On this journey north to Lake Champlain and into New England, Jefferson took seriously his role as a promoter of alternatives to cane sugar. In the new whaling port of Hudson, he urged its founder to find a substitute for the West Indian molasses used in the town's distillery. In Bennington, Vermont, and perhaps elsewhere, he tried to interest some of the more prominent landholders in making maple sugar in a systematic manner, by tending orchards of maples as they would apple trees. His advice was broadcast in the Vermont Gazette and one Bennington acquaintance, Joseph Fay, resolved "to plant an orchard in regular form next Spring, in hopes to encourage others in the same laudable undertaking in case I succeed."
Jefferson had been making his own efforts to create a sugar grove at Monticello, but the maple seeds he had sent home the previous December "failed completely." On his return journey through Long Island, he stopped at the Flushing nursery of William Prince and reserved Prince's entire stock of sugar maples. Sixty trees reached Monticello in November and were planted by enslaved laborers "in a grove" below the Second Roundabout on the northeast slope of the mountain.
Back in Philadelphia in the summer of 1791, Jefferson tried to get one hundred pounds of unrefined maple sugar to send to Albemarle County, "in order, by a proof of it’s quality, to recommend attention to the tree to my neighbors." None of sufficient quality could be found. "Such is the avidity for Maple sugar," he wrote later in the year, "that ... I have not been able this year to buy a pound for myself," and there is no record that he ever bought it again.
In the meantime, Benjamin Rush read his revised account of the sugar maple at a meeting of the American Philosophical Society on August 19, 1791. This essay, Rush told Jefferson, "owes its existence to your request." It took the form of a letter to Jefferson, describing the process of making maple sugar and discussing its superiority to West Indian cane sugar. He furnished figures to prove that New York and Pennsylvania could provide for the entire domestic consumption and leave sugar worth a million dollars for export. Several pages were spent extolling the "nutritious qualities" of sugar and its remedial use in medicine. "It has been said," Rush added, "that sugar injures the teeth, but this opinion now has so few advocates, that it does not deserve a serious refutation."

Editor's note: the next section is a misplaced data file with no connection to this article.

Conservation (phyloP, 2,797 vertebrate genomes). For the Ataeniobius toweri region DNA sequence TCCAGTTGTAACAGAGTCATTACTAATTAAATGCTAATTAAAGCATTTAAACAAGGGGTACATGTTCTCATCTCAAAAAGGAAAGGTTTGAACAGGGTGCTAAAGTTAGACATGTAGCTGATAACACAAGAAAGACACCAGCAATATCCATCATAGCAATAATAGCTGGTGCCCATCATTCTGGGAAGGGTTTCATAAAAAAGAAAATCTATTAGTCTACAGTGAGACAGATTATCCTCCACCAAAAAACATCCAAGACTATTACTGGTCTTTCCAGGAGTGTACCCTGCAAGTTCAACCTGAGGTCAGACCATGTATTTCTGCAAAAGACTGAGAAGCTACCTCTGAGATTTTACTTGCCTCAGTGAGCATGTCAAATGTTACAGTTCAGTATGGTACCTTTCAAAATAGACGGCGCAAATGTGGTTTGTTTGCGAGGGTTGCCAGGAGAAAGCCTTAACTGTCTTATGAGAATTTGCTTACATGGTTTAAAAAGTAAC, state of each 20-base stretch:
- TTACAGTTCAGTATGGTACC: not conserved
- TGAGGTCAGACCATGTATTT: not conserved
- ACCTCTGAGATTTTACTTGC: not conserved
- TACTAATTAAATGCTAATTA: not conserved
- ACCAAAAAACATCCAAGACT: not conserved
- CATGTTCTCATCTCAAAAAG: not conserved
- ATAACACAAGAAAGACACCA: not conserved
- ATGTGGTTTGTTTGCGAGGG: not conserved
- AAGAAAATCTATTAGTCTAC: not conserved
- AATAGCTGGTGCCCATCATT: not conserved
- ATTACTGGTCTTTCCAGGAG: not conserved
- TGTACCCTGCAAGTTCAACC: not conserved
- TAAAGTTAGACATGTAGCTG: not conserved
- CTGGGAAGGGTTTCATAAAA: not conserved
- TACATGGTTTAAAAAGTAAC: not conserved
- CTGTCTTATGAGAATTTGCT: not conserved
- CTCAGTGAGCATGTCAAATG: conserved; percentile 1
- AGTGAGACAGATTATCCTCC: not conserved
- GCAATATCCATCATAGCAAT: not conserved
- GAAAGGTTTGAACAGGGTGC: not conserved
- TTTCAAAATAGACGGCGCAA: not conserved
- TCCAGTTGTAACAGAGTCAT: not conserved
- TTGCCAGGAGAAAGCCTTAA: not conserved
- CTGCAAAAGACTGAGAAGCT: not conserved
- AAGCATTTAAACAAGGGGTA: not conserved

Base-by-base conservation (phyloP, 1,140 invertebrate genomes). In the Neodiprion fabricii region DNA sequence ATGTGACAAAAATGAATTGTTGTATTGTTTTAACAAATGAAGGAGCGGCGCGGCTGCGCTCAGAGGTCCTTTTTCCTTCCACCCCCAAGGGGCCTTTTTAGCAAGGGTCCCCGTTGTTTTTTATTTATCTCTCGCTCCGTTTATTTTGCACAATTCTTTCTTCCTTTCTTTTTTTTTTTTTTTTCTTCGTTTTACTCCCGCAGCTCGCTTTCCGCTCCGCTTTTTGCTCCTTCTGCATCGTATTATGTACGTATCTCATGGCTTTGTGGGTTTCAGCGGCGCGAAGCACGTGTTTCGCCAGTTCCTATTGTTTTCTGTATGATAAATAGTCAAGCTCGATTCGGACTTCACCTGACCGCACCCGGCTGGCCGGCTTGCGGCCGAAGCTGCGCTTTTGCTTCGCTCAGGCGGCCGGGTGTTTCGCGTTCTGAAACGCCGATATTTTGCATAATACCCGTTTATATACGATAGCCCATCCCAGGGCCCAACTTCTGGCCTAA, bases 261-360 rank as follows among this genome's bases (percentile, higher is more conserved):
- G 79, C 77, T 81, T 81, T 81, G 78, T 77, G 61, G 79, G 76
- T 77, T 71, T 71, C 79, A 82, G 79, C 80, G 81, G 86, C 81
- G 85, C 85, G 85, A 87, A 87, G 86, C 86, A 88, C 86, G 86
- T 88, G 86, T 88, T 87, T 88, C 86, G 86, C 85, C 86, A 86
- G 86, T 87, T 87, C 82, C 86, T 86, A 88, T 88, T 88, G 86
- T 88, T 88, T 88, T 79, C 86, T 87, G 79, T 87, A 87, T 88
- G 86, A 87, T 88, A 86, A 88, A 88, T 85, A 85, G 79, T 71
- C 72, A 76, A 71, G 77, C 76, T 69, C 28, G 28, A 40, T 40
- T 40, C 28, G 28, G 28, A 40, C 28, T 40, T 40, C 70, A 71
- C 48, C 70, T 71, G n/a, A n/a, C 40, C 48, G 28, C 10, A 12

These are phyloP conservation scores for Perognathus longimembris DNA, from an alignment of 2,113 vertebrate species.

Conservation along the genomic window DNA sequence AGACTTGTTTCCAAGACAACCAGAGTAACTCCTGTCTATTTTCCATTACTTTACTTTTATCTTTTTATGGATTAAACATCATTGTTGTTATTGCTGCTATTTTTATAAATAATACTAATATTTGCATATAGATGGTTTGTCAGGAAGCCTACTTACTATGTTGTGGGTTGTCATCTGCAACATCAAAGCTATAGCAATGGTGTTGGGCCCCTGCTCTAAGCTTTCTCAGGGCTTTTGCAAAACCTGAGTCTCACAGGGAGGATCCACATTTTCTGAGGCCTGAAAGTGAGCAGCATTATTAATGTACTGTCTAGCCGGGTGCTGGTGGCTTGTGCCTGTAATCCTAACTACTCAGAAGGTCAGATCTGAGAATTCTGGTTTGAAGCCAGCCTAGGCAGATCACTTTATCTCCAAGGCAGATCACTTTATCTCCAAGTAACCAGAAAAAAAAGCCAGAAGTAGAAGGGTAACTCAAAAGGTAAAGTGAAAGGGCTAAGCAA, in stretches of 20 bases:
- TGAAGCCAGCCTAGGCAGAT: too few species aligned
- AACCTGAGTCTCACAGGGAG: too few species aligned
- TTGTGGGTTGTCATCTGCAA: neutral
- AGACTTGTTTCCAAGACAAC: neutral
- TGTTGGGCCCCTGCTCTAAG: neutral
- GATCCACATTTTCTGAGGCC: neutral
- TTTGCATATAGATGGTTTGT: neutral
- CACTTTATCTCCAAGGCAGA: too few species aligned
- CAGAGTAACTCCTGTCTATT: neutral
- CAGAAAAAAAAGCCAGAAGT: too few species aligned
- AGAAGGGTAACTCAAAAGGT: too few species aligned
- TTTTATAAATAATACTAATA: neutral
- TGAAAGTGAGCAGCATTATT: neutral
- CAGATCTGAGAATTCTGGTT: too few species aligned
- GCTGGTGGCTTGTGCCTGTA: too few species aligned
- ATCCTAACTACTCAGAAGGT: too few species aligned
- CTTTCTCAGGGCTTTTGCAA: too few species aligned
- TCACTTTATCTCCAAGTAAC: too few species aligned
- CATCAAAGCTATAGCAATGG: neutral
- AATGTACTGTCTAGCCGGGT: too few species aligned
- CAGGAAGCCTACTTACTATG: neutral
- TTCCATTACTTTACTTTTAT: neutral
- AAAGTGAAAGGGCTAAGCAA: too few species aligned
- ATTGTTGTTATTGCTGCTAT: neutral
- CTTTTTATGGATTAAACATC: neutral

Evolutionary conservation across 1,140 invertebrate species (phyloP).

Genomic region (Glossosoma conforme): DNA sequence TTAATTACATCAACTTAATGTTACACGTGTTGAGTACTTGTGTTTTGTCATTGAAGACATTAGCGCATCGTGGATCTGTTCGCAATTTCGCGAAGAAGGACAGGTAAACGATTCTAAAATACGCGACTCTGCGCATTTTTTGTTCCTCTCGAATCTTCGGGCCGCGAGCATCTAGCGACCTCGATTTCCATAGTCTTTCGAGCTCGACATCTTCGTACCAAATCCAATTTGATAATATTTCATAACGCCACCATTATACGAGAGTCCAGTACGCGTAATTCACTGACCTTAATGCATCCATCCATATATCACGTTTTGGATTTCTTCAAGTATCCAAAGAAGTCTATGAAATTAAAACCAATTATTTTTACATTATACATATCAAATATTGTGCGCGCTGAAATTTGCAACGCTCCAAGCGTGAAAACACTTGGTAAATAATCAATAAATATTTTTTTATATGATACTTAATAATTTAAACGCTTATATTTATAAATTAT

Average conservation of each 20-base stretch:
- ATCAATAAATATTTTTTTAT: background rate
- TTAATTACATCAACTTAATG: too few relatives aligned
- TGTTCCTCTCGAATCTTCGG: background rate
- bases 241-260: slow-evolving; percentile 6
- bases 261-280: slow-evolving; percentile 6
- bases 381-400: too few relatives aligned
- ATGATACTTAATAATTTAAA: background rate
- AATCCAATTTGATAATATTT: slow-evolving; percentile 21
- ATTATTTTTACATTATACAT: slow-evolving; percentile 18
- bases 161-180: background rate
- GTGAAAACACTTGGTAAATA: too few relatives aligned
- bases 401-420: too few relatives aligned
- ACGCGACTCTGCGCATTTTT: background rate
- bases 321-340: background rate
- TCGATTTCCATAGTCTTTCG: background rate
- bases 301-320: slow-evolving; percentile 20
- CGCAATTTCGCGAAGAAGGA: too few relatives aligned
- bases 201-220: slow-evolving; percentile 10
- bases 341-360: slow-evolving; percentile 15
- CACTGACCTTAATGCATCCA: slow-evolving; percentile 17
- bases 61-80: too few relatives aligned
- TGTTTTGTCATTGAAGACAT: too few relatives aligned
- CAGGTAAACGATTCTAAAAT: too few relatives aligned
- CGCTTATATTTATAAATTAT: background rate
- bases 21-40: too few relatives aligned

Bringing his reading to a close, Rush confessed that "I cannot help contemplating a sugar maple tree with a species of affection and even veneration, for I have persuaded myself to behold in it the happy means of rendering the commerce and slavery of our African brethren in the sugar islands as unnecessary as it has always been inhuman and unjust." And finally, Jefferson's contributions to the cause were highlighted: "I shall conclude this letter by wishing that the patronage which you have afforded to the maple sugar as well as the maple tree by your example, may produce an influence in our country as extensive as your reputation for useful science and genuine patriotism."